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Ethane Pollution

A gas flare is seen at a natural gas processing facility near Williston, N.D. A team led by researchers at the University of Michigan has found that fossil fuel production at the Bakken Formation in North Dakota and Montana is emitting roughly 2 percent of the ethane detected in the Earth's atmosphere. 

The natural gas liquids pipeline proposed for Eastern Montana sounds like a win-win for our state and neighboring North Dakota.

The $1.4 billion Oneok Inc. pipeline announced last week would run from a point near Sidney south through Montana and Wyoming before turning southeast through Colorado to terminate in central Kansas. Altogether, the pipeline would stretch 900 miles.

Oneok, based in Tulsa, Oklahoma, says the Elk Creek pipeline would have a capacity of carrying 240,000 barrels per day from Oneok’s terminal near Sidney to Bushton, Kansas. The pipeline will be designed so that its capacity could be boosted to 400,000 barrels per day with additional pumping facilities.

The Elk Creek pipeline would follow the same route as existing natural gas liquids pipelines that already operate at capacity.

According to Natural Gas Intelligence online, the proposed pipeline already has 10-15 year contracts to transport 100,000 barrels per day. This pipeline is expected to be operational by the end of 2019. It would be part of $3.5 billion in capital projects that Oneok has in development.

It’s not immediately clear what economic impact the pipeline would generate in construction jobs or Montana tax base.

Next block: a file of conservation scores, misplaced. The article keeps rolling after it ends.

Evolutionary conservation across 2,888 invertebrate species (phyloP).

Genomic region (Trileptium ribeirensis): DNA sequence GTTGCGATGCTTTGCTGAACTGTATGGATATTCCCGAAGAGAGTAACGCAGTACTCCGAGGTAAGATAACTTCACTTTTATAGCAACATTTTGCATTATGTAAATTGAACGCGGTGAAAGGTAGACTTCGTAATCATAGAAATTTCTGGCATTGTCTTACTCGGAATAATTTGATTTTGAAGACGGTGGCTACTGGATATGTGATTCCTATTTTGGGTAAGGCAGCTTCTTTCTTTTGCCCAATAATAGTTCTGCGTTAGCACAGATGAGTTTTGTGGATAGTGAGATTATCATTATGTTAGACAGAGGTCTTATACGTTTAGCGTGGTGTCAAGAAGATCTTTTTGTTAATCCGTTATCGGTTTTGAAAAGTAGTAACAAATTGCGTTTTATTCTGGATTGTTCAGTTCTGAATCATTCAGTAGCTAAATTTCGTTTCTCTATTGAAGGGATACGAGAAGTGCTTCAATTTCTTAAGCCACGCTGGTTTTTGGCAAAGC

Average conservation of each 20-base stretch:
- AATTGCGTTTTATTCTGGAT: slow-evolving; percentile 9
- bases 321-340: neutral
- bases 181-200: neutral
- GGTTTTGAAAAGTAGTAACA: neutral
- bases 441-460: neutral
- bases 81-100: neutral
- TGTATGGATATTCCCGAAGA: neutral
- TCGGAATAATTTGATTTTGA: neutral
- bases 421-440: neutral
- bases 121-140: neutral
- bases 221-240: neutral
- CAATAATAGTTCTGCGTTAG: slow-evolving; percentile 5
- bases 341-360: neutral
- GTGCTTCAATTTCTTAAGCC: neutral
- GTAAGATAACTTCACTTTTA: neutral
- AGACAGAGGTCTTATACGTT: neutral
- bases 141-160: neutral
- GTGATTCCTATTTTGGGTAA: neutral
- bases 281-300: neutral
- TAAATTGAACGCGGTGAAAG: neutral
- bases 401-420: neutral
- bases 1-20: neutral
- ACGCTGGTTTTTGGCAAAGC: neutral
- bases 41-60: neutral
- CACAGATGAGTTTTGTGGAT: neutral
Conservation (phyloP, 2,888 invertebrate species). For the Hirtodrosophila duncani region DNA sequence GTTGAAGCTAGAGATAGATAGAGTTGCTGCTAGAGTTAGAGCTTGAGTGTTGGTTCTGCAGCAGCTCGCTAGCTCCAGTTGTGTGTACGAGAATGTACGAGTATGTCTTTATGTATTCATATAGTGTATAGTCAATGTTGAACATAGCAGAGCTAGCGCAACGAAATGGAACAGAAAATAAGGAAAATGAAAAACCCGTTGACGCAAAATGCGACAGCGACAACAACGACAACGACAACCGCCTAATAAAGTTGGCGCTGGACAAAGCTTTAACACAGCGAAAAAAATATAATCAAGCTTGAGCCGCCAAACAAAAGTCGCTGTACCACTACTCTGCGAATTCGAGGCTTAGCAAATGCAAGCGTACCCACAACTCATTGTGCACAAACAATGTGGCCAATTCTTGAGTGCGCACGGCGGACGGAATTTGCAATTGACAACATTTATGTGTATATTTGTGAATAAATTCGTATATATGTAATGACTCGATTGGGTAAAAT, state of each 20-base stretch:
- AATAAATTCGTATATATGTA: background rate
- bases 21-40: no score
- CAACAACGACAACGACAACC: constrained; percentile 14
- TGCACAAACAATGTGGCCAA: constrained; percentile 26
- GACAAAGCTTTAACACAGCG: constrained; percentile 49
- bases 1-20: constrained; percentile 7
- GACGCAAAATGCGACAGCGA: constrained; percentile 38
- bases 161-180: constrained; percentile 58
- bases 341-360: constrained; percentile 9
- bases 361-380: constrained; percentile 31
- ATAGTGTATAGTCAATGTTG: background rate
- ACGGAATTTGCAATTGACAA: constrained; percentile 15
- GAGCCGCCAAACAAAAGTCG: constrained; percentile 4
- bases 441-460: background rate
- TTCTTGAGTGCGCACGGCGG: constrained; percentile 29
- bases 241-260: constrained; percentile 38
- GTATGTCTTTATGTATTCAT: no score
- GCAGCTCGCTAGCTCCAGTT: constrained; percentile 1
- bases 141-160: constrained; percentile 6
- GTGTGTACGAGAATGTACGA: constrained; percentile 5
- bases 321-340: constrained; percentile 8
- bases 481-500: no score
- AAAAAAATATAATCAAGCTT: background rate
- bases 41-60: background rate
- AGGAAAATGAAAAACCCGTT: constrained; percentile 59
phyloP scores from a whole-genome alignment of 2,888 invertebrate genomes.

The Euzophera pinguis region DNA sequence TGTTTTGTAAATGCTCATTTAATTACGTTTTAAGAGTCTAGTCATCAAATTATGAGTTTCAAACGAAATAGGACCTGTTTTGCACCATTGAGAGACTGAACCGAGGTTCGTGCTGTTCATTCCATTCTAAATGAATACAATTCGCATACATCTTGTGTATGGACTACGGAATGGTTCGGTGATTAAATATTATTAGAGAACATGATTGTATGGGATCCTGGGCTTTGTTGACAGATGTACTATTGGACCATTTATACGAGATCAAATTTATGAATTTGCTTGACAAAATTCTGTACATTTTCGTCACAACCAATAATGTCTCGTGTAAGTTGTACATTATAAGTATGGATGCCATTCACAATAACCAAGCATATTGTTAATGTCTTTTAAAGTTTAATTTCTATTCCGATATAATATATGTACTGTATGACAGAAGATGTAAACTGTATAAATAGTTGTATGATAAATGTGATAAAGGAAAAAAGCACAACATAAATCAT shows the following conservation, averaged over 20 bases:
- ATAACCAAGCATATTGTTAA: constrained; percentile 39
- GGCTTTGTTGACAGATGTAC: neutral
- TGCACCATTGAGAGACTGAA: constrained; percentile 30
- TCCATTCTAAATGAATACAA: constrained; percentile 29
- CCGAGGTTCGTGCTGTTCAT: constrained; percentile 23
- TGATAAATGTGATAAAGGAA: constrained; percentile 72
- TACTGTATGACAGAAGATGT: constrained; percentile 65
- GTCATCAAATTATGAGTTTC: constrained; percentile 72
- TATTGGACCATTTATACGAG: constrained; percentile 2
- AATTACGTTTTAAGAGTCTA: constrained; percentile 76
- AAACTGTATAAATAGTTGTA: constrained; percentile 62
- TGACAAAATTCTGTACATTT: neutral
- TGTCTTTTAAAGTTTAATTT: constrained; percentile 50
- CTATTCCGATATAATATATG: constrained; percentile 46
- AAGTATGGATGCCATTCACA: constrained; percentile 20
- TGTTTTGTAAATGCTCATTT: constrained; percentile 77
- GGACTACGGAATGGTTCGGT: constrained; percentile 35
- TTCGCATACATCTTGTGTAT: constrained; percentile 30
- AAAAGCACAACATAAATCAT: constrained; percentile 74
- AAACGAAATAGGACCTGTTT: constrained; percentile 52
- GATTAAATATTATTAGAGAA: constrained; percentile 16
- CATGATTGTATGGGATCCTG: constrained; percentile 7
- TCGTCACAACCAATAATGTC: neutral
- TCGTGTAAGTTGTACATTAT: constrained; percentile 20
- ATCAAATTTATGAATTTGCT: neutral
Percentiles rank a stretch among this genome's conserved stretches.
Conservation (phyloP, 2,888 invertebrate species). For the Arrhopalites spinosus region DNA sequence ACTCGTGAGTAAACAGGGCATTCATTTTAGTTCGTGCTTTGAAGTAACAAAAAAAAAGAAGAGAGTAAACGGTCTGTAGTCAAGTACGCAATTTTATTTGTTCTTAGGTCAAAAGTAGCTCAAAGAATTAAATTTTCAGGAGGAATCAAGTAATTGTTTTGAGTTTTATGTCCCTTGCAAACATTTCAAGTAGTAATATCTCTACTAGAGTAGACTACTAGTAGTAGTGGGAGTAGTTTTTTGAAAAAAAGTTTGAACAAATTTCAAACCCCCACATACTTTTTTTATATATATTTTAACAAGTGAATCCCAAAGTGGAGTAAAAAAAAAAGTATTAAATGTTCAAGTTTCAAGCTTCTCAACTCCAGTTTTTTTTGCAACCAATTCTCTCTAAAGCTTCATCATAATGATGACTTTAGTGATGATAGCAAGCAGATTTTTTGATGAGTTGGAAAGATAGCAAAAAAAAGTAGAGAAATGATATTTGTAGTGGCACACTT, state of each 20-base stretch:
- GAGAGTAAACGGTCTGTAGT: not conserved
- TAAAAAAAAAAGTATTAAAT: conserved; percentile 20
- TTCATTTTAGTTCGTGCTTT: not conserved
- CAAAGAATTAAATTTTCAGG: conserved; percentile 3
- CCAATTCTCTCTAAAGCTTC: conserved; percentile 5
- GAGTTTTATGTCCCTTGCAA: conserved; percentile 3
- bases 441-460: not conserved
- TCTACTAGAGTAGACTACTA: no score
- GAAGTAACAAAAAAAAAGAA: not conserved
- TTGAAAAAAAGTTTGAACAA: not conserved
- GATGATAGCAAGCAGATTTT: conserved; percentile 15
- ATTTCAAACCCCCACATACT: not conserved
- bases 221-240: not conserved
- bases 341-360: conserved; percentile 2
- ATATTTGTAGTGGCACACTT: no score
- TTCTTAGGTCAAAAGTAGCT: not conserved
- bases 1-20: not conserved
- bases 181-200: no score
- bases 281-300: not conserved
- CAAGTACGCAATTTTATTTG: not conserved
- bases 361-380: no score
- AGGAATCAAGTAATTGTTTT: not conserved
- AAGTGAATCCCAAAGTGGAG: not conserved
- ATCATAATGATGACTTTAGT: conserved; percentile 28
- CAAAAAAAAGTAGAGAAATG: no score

The 20-inch pipeline is too small in diameter require permitting under Montana’s Major Facility Siting Act, according Department of Environmental Quality spokeswoman Kristi Ponozzo. The law requires a review of pipelines with an inside diameter of 25 inches or larger. She said the pipeline project may need permits for storm water detention and stream crossings, but Montana DEQ hasn’t yet received requests for such permits.

The Elk Creek pipeline still needs federal, state and local approvals, according to the Bismarck Tribune.

By increasing pipeline capacity, the new project should also decrease waste and pollution from oil production. Oneok President Terry Spencer said the Elk Creek pipeline is “critical to meeting the needs of producers who are increasing production and are required to meet natural gas capture targets in the Williston Basin.”

Additional pipelines are needed to transport natural gas liquids (ethane, propane and butane), Justin Kringstad, director of the North Dakota Pipeline Authority, told the Bismarck Tribune. Current production of 400,000 barrels of natural gas liquids per day exceeds pipeline capacity, so more than 40,000 barrels per day are transported by rail.

Kringstad projects that production will in increase to as much as 1 million barrels per day by 2030.

The Bakken oil industry flared more than 320 million cubic feet of natural gas in October, according to the North Dakota Department of Mineral Resources. The industry still met its overall goal of capturing 85 percent of Bakken gas produced, but 11 companies didn’t. Producers will be required to meet higher capture targets later this year.

Although pipeline capacity is crucial to reduce flaring, the industry also needs additional natural gas gathering pipelines and processing facilities, Kingstad told the Bismarck Tribune.

Despite rules introduced in 2014 to reduce flaring, the volume actually has increased in the Bakken in recent months, according to news reports quoting North Dakota officials. As explained by the Associated Press, energy companies "flare," or burn off, vast amounts of natural gas at drilling sites because it is less profitable than oil. North Dakota's nighttime flaring is visible in NASA photos from space. The primary gas burned off during flaring operations is methane, a contributor to climate change.

The Elk Creek pipeline will add critical infrastructure to improve both gas production and air quality as the Bakken continues to generate energy for America.